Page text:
1. First ever quilt. This teeny thing (i.e. too small to be of any use at all) was made in 2001, back when the only teach-yourself-to-quilt resources were depressingly old-fashioned books from the library. On the plus side, the piecing is pretty good (those logs finish at 3/4") and it's hand quilted. On the negative side, the polyester batting makes me want to cry. The kids love it though (in a that-was-the-first-blanket-you-made-me kind of way), so it can't be all bad.
2. First applique quilt, 2002. God help me. This is the only photo I have - the actual quilt went to charity a long time ago. Again with the super puffy polyester batting. One positive thing - this was the first quilt I made to my own design (even if that design turned out to be, ahem, less than what I had envisaged).
3. Ugliest quilt in the world, 2002 - never (no longer in my possession). OhmygodIcan'teven. Thinking about it, this might be where my dislike of scrappy comes from. I didn't take a photo of it before I chucked it, which is kind of a shame but believe me you should be grateful. It was a crazy patchwork nightmare made in all sorts of alarming pastels (left over from the applique quilt above). The one thing it had going for it was that I didn't use polyester batting. Unfortunately I used a nasty blanket instead. Sigh.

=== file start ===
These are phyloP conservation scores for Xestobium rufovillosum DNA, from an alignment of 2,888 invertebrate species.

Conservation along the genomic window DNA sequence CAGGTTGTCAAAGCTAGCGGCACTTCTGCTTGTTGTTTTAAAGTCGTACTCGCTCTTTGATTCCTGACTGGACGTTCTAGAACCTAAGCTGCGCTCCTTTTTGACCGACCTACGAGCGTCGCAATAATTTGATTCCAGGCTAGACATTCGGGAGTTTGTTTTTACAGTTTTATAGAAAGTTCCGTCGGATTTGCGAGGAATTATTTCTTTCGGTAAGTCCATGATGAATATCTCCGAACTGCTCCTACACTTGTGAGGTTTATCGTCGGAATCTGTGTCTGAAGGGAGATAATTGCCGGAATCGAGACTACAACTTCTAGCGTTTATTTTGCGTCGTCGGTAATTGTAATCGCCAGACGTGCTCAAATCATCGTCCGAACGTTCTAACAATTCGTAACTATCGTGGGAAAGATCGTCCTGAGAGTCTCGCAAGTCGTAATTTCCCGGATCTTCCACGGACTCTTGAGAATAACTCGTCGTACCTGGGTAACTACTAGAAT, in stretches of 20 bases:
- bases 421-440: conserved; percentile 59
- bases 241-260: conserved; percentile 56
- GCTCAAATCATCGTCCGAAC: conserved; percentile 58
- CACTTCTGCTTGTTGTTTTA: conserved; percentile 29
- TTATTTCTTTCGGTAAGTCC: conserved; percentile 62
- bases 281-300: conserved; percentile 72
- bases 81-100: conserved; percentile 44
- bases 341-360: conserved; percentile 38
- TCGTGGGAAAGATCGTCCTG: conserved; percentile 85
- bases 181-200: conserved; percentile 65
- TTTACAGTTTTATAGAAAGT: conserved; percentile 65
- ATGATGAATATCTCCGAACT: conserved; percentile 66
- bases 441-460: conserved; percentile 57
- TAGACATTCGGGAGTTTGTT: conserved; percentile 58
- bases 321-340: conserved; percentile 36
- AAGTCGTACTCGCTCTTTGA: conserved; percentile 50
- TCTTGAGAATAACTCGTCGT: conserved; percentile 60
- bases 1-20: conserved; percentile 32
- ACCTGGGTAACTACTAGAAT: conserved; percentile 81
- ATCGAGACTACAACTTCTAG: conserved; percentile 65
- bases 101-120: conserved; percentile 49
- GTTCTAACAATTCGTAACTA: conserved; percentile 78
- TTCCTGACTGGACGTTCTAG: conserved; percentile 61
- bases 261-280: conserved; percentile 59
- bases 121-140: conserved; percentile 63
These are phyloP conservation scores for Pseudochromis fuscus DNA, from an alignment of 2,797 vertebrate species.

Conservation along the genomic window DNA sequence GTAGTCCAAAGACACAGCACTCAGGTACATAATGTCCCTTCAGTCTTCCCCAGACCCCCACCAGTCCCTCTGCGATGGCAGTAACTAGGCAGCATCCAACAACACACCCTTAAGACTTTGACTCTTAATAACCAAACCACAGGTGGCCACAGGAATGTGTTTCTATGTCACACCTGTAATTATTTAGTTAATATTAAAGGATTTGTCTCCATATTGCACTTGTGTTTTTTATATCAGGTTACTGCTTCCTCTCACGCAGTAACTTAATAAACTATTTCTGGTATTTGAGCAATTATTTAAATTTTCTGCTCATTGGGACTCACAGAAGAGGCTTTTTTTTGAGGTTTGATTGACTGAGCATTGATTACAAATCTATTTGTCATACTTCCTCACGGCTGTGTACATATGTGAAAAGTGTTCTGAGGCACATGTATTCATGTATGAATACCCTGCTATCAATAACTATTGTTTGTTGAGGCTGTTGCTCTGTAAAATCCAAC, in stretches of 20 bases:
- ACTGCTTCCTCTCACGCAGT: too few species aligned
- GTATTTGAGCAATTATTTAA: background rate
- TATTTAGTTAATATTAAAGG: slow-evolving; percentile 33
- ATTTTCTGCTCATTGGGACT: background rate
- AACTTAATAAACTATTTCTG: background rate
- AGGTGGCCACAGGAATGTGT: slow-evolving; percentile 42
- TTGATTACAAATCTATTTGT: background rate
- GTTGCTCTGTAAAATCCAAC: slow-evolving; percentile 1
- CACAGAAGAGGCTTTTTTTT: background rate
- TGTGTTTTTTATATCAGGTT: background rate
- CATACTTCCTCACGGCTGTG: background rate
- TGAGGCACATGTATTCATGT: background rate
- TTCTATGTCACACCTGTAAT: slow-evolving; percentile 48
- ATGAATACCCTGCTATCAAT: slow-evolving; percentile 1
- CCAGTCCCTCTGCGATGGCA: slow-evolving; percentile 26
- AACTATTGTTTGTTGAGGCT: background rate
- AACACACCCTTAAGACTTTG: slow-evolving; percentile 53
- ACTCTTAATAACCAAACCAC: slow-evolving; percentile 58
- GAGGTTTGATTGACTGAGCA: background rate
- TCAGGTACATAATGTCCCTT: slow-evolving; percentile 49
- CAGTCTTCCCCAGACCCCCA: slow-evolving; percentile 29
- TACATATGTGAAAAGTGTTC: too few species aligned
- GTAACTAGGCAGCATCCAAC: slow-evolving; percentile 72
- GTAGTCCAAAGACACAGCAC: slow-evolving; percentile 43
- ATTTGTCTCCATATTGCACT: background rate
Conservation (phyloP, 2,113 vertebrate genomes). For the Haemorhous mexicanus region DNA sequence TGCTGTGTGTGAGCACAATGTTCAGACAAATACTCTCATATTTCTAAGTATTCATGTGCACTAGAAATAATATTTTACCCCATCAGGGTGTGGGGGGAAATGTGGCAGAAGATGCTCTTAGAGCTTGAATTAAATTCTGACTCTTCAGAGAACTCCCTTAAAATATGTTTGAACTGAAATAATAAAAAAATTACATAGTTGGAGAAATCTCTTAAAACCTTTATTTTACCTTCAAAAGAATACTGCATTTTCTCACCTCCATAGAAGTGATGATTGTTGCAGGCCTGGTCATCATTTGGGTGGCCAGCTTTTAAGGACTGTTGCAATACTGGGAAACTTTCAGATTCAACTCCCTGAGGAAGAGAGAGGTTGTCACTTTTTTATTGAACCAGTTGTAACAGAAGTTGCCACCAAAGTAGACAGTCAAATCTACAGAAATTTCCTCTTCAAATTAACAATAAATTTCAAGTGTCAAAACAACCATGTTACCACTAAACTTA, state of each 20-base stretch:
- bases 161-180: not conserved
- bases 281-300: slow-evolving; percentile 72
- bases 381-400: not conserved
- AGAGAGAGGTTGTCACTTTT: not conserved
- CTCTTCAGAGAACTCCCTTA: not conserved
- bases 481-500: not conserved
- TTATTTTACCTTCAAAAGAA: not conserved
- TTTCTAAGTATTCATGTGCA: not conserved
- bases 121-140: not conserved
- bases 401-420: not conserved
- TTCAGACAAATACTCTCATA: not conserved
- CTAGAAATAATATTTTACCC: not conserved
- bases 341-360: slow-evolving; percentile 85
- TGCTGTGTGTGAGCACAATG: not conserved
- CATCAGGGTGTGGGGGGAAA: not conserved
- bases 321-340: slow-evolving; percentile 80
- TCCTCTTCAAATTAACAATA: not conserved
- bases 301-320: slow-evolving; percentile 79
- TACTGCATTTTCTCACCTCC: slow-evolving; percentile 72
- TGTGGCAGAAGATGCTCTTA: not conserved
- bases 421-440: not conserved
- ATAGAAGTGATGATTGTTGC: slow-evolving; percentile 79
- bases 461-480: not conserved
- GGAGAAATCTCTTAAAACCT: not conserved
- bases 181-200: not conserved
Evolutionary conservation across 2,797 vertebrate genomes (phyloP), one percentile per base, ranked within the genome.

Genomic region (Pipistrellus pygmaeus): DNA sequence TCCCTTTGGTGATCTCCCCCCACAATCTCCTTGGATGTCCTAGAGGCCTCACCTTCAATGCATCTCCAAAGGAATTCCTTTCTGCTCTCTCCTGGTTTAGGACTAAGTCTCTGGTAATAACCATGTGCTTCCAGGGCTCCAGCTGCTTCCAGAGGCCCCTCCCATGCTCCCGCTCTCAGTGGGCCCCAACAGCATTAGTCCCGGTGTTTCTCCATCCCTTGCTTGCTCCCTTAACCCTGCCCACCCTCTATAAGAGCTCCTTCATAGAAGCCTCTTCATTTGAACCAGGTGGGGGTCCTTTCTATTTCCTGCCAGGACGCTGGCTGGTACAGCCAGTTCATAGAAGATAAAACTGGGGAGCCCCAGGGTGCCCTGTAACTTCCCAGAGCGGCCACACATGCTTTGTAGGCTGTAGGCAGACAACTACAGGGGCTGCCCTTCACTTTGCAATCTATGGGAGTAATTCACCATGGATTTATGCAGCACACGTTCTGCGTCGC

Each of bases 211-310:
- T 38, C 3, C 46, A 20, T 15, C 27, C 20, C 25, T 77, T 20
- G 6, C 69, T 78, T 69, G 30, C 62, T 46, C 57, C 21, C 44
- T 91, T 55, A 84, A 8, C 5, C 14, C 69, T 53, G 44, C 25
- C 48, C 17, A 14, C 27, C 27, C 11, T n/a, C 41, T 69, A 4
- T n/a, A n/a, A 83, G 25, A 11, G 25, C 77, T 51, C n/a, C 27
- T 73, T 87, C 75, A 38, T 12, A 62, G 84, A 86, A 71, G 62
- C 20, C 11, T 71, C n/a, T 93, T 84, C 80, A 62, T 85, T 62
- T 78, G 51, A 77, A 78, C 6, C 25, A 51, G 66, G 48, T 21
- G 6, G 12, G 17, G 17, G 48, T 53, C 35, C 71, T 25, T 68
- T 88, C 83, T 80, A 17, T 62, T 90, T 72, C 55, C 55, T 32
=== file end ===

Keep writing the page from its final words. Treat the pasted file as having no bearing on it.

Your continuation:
4. 2003 - 2005: an assortment of forgotten things.
5. The first quilt I was actually quite pleased with, 2006 (just don't look too closely at the badly matched seams). A strippy snowball with actual cotton batting. It's sized for a toddler bed, but never really got used because said toddler went straight into a big-boy bed. Pity.
It's hard to see how making these quilts has led me to where I am now, aesthetically. I no longer (except occasionally) make quilts for beds. I make them for walls, for display. Sometimes one will happen to be big enough that it gets a bit of couch use (like the scrappy tripalong, and Sunrise), but that is definitely the exception not the rule. I think my early quilts helped me to overcome my fear of "getting it wrong" - after all, quilting is just cutting bits of fabric up and sewing them back together. I rarely follow a pattern now (unless I'm making a monster). These quilts gave me a knowledge of boring but essential stuff like construction and quilt maths, with the added bonus of fulfilling their traditional purpose - keeping people warm.
Now I've moved on to less traditional purposes. I like it here.